TRK: Warriors make final in men’s 4×800 relay

MARION, Ind. — The Westmont men’s 4 x 800-meter team of senior Isaac Thompkins, junior David Donner, junior Evan Bradford and freshman Nathan Evans placed second in the first heat of the trials to earn a spot in tomorrow’s finals. The team posted a time of 7:46.36

“The men did a nice job,” said head coach Russell Smelley about the relay team. “They competed in all four legs and did really well. Isaac’s 1:55.9 lead-off leg put us right in there. David responded to the competition by staying up and keeping moving. Evan came back from a bitter disappointment in the 1500 to redeem it with a solid 800. Nate Evans just loves to race and got the team into second.

“Matt Shiney, a senior who has run a 1:52 800 meters, has some health issues,” reported Smelley. “He wanted to be on the relay but made the decision that he knew he wasn’t okay today. He withdrew himself, which is noble. He gave the guys their opportunity and they took it.”

The greatest drama of the day came in the trials of the women’s 200 meters. Running in the first of three heats, senior Amanda Chevalier finished fourth with a time of 24.99, the eighth fastest time in Westmont history. However, only the top two finishers from each heat, plus the next three fastest times would advance to the finals.

In the second heat, Jewel Thomas of Indiana Tech also finished fourth with a time of 24.99. That meant Thomas and Chevalier were tied for the final spot in the finals. In the third heat, however, Joy Spear Chief-Morris of British Columbia finished third, also with a time of 24.99 making it a three-way time for the ninth spot in the finals.

Officials reviewed the times and awarded Thomas ninth place with a time of 24.9839 over Chevalier’s 24.9840. Smelley appealed to the games committee, urging that a run-off should be conducted since the three times were from different heats and the difference of one-ten thousandth of a second exceeds the tolerance of the timing system.

However, officials reviewed the images again and determined that Thomas’ time should have been scored as 24.982, Chevalier’s as 24.984 and Spear Chief-Morris’ as 24.988. The committee ruled against a run-off and awarded the right to compete in the finals to Thomas based on a difference of two-thousandths of a second.

“Mandy has worked very hard to get to nationals,” said Smelley. “She handled it very graciously. She did what she needed to do but just got edged up. She was disappointed with the result, but not disappointed in her performance.”

The day began with the combined events. Freshman Kristan Holding is in 13th place after the first day of the women’s heptathlon out of 16 competitors. In the 100 meter hurdles, Holding recorded a time of 16.19 to finish 12th. Her best performance of the day was in the high jump where she cleared 1.58 meters (5-2.25) and finished first in her flight. Overall, Holding tied for fourth in the event. In the shot put, Holding threw for 9.40 meters (30-10.25), placing 12th. In the 200 meters, she placed 14th with a time of 28.18.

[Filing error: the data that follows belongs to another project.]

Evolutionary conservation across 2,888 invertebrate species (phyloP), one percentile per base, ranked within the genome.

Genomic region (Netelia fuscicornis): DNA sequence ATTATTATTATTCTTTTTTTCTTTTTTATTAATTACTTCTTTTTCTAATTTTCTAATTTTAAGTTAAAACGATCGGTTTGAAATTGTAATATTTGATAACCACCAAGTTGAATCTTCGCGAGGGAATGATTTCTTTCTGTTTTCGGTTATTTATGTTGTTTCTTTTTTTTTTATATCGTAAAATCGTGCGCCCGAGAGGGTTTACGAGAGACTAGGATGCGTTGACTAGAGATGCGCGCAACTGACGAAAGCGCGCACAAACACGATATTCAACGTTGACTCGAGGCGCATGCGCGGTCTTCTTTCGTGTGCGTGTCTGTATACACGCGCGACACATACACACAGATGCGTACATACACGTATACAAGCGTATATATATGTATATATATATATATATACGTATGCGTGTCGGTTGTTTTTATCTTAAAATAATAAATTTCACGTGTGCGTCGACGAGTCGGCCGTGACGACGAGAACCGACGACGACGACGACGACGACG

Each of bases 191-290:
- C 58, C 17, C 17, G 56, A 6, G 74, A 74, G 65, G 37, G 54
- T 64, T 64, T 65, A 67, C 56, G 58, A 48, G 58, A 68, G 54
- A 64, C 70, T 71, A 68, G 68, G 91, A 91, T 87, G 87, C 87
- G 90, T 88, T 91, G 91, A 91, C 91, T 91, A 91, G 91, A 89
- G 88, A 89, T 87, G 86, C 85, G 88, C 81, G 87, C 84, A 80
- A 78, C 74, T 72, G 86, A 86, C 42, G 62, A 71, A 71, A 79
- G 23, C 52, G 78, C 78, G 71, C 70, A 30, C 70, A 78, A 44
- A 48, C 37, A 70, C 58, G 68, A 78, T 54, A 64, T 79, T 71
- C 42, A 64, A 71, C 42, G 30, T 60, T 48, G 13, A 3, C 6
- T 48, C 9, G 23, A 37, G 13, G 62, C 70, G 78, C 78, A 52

Sophomore Kyle Kemper was the final qualifier for the men’s decathlon and after the first day of competition is in 16th place. Kemper’s time of 11.83 in the 100 meters earned him 13th place. Kemper posted a mark of 5.99 meters (19-8) in the long jump before putting the shot 10.08 meters (33-1), again finishing in 13th. In the high jump, he cleared 1.61 meters (5-3.25). His best performance of the day came in the 400 meters where his time of 53.73 earned him an 11th-place finish.

Both the heptathlon and decathlon with conclude tomorrow.

In the women’s 4 x 100 meters, senior Laurel Stormans, sophomore Elysia Hodges, freshman Kailyn Koopmans and Chevalier finished fifth in the second heat with a time of 48.37. Their 13th place finish overall did not allow them to advance to the finals.

“The 4 x 100 was our third best time in history,” said Smelley. “It was the first time we have ever run it at nationals. We had one good hand-off and two acceptable hand-offs. The time was respectable but the race wasn’t sharp overall.”

Evan Bradford produced a time of 4:01.94 in his seventh place finish in the first heat of the men’s 1500 meters.

“Evan ran a wise race and got in a good position,” noted Smelley. “He just didn’t have the finish against superior sprinters at the end.”

In the women’s 400 meter hurdles, Stormans ran a 66.48 and finished seventh in the second heat and did not advance to the finals.

“Laurel’s race was the biggest disappointment,” said Smelley. “She has been here twice before, she is motivated, she is running fast and she is very fit. The sense of calmness needed at the national meet just didn’t arrive.”

In the women’s 4 x 800 meters, freshman Ali Johnson, sophomore Corrine Cherne, freshman Jordan McCall and freshman Ceci Adam finished seventh in the third heat with a time of 9:52.89.

“The young ones were in panic mode,” said Smelley of the team. “They weren’t ready to handle the situation. They learned a great deal. They learned that it wasn’t the end of the world and that they can do it. It was a worthwhile learning experience.”

The day ended with freshman Jessica Meyer competing in the 10.000 meters and finishing twelfth.

“Jessica had a 33 second personal best since the conference meet a month ago,” said Smelley. “She gave a steady pace and stayed focus. She kept catching people and ran a very nice race for herself.”

Meyers time of 37:37.77 was the seventh fastest in the Westmont record books.